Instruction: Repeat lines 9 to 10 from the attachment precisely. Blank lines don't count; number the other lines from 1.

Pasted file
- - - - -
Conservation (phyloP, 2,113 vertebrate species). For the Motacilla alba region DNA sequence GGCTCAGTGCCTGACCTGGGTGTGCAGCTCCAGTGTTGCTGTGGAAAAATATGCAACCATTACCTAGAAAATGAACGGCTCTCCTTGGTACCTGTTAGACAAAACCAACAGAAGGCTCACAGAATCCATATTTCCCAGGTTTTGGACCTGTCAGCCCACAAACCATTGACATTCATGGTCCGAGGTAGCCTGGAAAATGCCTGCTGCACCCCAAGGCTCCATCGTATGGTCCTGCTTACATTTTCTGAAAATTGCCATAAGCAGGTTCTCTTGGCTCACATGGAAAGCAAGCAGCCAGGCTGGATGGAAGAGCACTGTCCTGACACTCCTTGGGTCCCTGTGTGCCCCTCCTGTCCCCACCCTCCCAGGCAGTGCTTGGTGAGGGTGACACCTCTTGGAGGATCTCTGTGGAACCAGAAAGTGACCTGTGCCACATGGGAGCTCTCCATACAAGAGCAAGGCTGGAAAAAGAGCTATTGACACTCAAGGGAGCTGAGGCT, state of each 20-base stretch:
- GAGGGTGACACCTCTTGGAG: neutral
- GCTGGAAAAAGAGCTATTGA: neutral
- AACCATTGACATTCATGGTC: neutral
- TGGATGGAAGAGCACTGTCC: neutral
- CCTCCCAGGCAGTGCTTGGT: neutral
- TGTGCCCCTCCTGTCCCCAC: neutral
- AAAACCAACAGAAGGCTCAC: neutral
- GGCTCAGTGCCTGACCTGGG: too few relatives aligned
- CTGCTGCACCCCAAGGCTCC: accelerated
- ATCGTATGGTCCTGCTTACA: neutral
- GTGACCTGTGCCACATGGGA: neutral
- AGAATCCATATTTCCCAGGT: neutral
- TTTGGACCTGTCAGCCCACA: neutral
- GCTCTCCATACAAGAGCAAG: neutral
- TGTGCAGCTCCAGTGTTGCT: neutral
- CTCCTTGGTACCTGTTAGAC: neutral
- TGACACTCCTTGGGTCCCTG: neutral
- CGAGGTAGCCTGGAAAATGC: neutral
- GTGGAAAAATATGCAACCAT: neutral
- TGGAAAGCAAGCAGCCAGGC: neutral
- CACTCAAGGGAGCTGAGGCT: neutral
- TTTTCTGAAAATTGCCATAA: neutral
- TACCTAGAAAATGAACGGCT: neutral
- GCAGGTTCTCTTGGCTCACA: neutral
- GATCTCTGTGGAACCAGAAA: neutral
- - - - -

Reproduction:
- GGCTCAGTGCCTGACCTGGG: too few relatives aligned
- CTGCTGCACCCCAAGGCTCC: accelerated